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'Save Cockpit Country' petition surpasses 15k signatures

Saturday, September 23, 2017

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KINGSTON, Jamaica — The 'Save Cockpit Country' petition launched by the Jamaica Environmental Trust (JET) on the Office of the Prime Minister's (OPM's) website has surpassed the required 15,000 signatures by 1,258 at last check— a full week before the deadline next Saturday (September 30).

Based on the instructions on the OPM website, the petition needs to gather 15,000 signatures in 30 days for it to be reviewed and if it complies with agreed standards, the OPM will issue an official response.

The successful accumulation of the signatures came on the heels of an assurance by JET yesterday that it is running a clean campaign to secure votes following the offline status of the petition on the participation tab of Office of the Prime Minister's (OPM's) website on Thursday.

It was reported that the petition was removed from the website about 3:30 pm Thursday.

The OPM portal was brought back online about 9:00 am yesterday.

Read: 'Save Cockpit Country' petition back online, JET assures clean campaign

Many have since took to social media to celebrate the success of the campaign to get signatures now that it has met the threshold to get a response from the Jamaica Labour Party (JLP) led administration.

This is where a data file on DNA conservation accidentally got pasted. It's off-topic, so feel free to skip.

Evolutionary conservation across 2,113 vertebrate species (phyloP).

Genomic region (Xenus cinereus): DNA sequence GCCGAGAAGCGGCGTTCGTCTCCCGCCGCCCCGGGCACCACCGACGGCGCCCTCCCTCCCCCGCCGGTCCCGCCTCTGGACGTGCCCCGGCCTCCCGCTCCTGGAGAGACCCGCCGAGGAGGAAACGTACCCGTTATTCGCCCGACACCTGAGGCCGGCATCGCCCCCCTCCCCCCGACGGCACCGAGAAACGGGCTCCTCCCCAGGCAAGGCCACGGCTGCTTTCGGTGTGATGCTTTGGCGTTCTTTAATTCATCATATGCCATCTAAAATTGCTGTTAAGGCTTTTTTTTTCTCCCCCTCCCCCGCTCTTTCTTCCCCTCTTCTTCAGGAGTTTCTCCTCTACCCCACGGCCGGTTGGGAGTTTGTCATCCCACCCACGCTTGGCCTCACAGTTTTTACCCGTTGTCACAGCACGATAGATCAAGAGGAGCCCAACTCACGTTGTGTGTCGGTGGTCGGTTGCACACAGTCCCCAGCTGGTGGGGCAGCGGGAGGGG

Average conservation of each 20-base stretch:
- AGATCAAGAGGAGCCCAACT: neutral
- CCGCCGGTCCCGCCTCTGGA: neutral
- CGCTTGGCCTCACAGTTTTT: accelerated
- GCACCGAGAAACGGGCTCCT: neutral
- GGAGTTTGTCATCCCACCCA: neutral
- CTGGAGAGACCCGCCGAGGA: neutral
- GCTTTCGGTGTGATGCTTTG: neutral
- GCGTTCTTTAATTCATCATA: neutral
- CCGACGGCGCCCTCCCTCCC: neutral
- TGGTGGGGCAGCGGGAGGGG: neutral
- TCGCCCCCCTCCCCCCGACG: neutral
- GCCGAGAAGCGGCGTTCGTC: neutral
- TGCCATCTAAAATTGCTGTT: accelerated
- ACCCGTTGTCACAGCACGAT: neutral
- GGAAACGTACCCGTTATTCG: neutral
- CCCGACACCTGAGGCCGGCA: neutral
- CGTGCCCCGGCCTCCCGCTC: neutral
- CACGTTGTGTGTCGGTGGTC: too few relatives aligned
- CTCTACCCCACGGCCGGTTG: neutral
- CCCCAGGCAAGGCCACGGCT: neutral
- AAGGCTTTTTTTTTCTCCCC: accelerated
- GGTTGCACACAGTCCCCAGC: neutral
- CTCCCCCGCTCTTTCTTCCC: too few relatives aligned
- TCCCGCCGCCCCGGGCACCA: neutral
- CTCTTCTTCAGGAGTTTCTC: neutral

The petition outlines that the Cockpit Country is the largest remaining natural forest in Jamaica. The fresh water it stores and releases via almost 40 rivers, streams, springs, upwellings, glades and ponds supplies about 40 per cent = of Western Jamaica's water needs.

It said Jamaica is facing major negative impacts from Global Climate Change — unpredictable rainfall, and extreme weather events including drought. Ensuring the preservation of Cockpit Country promotes climate resilience, is an investment in the future, and literally means fresh water in the bank.

"Cockpit Country is a symbol of resistance and triumph, as well as an important cultural and historical site for Jamaicans. It was here that the Maroons fought the British to a Treaty in 1738-9. Cockpit Country was a sanctuary for the Maroons, who still live within its borders. The plants and animals of Cockpit Country are extraordinarily diverse. Some are found only in Jamaica, and others, especially a multitude of plants, are found only in Cockpit Country.

We, the undersigned, call on the Prime Minister of Jamaica to:

• Establish the boundary of Cockpit Country to include hydrology, geomorphology, biological diversity, culture and history. The Cockpit Country Stakeholders Group (CCSG) boundary is the only one which takes in all these factors. ,p> • Close Cockpit Country to mining, quarrying and prospecting, to comply with the community consultations already held and the recommendations of the University of the West Indies boundary study completed in 2013.

• Declare Cockpit Country a Protected National Park and put in place comprehensive measures to ensure its management and conservation for all Jamaicans, including future generations."




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